Director: Michael Winterbottom
Starring: Steve Coogan, Tamsin Egerton, Imogen Poots
I’m a little obsessed with Steve Coogan right now, but I think he deserves the attention. After all, he’s been largely unknown in America for most of his career, only recently starring in hits that your average audience member would have seen. Before this, his career in Britain was pretty huge, with movies & television shows, comedy known country-wide. But let’s focus on his newer stuff. With roles in Night at the Museum, Hamlet 2, and Tropic Thunder he began to enter American cinema. With Alan Partridge he caught my eye as a great natural comedian who had a hilarious character in his back pocket to pull out whenever it was needed. In Philomena he showed his more dramatic work and gained a lot of notoriety. And in both The Trip & The Trip to Italy he and director Michael Winterbottom hit their stride. Now the duo is back for The Look of Love, a biography, a comedy, a drama, and a bit of a drag.
This is the true story of Paul Raymond, an entertainer turned nightclub owner who would become the wealthiest man in England. To Paul, one fact was inarguable above all else; people like to see naked ladies. In the early days when he would perform magic, the audience loved watching his beautiful assistants. At the cabaret he would later own, patrons came in to see skin. And when he began an empire based on this truth, Raymond would become fabulously wealthy. But his success came at a definite price. The media called him a pornographer as he pushed the limits of good taste. The government censured him when he began a nude magazine. His wife took half his fortune after a messy divorce. And his daughter, the love of his life, turned to drugs to cope with her father’s world, a place of free love, expensive tastes, and a seeming abandonment of all restraint.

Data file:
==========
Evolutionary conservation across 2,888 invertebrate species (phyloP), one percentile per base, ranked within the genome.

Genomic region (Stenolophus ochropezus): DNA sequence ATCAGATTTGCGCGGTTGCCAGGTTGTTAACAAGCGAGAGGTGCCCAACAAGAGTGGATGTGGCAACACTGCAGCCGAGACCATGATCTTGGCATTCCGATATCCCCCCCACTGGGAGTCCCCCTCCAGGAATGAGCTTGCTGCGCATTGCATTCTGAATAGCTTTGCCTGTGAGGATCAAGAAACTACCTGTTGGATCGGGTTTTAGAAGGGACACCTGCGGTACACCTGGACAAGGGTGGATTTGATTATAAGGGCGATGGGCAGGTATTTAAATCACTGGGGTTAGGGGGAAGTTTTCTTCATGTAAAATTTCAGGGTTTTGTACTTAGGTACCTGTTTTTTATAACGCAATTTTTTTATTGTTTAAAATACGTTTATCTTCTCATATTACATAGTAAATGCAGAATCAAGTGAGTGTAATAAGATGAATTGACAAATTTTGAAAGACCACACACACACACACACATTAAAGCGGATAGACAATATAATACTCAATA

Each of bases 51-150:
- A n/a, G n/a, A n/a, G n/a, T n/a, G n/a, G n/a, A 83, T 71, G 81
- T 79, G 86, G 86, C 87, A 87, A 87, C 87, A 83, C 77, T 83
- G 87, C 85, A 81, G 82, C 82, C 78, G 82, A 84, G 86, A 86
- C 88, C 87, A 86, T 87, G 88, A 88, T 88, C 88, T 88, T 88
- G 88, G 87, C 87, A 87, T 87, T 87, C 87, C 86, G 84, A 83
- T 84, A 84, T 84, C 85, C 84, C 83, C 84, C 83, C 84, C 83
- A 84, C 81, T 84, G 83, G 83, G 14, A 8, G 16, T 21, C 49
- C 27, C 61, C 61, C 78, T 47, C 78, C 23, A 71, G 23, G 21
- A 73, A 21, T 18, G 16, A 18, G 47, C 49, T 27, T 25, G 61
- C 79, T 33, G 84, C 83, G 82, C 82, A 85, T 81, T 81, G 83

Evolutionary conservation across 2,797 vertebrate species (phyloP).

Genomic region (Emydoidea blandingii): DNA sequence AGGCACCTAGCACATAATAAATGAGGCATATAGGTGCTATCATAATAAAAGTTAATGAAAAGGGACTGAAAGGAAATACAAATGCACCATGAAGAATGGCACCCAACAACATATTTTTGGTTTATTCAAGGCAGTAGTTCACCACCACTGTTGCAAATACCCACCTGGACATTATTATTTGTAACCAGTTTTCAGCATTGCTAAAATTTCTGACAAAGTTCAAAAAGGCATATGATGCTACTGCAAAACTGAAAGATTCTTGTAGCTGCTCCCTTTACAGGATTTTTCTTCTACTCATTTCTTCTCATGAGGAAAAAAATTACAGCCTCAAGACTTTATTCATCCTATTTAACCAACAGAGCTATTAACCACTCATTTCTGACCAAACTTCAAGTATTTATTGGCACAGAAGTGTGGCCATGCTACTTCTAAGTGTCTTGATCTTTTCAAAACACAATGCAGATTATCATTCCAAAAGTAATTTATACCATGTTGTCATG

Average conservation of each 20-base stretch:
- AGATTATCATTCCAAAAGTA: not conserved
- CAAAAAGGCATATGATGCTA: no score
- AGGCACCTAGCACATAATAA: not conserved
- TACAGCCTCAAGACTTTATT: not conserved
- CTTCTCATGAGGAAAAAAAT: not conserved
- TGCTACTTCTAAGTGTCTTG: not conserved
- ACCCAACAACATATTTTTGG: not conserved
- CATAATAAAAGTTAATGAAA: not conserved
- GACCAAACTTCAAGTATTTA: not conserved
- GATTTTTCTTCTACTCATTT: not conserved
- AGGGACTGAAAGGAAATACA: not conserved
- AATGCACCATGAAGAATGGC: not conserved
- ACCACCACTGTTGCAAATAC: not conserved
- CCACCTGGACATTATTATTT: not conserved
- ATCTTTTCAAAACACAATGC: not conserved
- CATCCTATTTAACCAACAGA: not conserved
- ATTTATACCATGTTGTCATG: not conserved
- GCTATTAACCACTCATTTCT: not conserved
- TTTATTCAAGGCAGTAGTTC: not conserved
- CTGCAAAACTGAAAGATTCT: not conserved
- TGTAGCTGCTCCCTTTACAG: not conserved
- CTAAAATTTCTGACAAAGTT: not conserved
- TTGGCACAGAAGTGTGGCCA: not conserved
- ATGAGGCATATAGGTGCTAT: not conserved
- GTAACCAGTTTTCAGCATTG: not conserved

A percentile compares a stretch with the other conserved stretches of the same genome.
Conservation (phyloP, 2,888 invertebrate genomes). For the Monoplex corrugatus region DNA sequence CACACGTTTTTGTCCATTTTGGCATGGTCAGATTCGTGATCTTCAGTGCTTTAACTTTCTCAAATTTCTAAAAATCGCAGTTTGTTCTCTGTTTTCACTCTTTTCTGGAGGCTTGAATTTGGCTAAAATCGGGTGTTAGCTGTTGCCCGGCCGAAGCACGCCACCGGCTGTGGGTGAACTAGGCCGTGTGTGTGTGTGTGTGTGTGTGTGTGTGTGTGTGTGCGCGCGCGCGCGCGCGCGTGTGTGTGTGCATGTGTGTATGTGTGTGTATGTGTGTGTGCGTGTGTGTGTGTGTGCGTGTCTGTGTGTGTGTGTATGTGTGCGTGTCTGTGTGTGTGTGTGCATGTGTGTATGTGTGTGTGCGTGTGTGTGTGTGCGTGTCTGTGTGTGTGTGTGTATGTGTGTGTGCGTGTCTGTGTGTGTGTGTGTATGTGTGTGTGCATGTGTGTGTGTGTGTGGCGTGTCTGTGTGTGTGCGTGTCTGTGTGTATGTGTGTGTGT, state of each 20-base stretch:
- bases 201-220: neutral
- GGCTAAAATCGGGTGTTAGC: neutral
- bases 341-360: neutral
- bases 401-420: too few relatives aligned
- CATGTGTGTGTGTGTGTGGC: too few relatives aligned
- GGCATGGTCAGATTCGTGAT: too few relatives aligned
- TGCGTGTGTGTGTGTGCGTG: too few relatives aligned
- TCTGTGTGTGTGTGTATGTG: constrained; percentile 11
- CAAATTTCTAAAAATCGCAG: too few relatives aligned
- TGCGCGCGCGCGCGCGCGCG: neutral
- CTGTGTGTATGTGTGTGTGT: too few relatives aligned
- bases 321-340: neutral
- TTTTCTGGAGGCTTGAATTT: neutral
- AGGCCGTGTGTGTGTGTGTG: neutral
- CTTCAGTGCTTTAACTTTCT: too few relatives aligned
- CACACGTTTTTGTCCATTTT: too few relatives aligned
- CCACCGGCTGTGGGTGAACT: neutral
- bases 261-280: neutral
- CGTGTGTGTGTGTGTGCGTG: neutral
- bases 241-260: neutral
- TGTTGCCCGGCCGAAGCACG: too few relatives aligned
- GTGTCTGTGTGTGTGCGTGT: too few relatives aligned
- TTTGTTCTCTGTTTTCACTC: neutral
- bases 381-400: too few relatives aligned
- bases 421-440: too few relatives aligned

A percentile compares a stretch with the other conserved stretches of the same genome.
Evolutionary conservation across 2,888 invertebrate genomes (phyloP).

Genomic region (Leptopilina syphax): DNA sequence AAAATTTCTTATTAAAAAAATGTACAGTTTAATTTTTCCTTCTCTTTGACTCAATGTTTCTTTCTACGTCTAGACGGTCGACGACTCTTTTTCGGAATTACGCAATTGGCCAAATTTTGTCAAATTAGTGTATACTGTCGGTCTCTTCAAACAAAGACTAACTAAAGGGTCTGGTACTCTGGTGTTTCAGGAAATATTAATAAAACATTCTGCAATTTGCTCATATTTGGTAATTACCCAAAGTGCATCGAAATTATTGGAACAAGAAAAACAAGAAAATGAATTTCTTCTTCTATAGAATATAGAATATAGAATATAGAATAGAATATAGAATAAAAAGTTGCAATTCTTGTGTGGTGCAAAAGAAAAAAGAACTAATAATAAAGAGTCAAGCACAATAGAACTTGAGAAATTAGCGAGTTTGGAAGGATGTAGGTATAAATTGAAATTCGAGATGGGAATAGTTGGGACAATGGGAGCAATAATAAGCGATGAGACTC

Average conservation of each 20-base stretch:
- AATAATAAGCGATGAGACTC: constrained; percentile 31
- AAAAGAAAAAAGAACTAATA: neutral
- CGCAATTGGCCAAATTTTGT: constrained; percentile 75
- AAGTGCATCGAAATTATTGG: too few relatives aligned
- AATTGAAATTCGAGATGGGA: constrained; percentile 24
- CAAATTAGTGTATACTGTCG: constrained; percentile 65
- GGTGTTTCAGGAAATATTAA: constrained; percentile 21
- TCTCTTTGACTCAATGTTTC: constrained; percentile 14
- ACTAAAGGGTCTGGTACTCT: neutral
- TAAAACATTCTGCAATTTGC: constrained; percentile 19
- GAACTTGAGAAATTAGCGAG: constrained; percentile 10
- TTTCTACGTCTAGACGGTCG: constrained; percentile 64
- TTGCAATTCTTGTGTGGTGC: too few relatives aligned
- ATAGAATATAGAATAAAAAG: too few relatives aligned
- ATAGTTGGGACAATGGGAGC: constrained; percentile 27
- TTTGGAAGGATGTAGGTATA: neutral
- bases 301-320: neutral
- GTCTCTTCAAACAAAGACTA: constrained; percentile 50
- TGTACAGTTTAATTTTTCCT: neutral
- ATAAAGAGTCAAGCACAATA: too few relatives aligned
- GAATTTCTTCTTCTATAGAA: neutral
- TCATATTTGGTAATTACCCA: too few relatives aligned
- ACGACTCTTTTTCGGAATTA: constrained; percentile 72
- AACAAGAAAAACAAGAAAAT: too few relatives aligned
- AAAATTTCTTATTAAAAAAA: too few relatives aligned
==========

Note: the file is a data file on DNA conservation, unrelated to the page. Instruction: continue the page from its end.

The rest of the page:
I had never heard of Paul Raymond before this film. Hugh Hefner, Larry Flint, of course, but never Paul Raymond, Britain’s version of these men, the power behind the banishment of morality in the 60s & 70s. It’s a fascinating story; the rise to riches, the early shows, the need for more & more freedom of expression, the drugs, the deals, the women, the fame. It’s a wild ride, something right out of the godless hippie & disco eras that older audiences may know about firsthand. As far as the film goes, it was just alright. Steve Coogan was excellent, as usual, as the witty Paul Raymond, but with a depth that was well-developed. Tamsin Egerton was beautiful and perfect for the part, as was Imogen Poots as Paul’s daughter. It was the flow that was sub-par, the length of the film, and the repetition of events. I began to feel a bit bored after a while, even though I was interested in the plot. It was one of those nice time capsule movies and a cool biography, but not something that keeps you pondering the material the next day. A well-made film perhaps, but not an exciting one.
My rating: ☆ ☆ ☆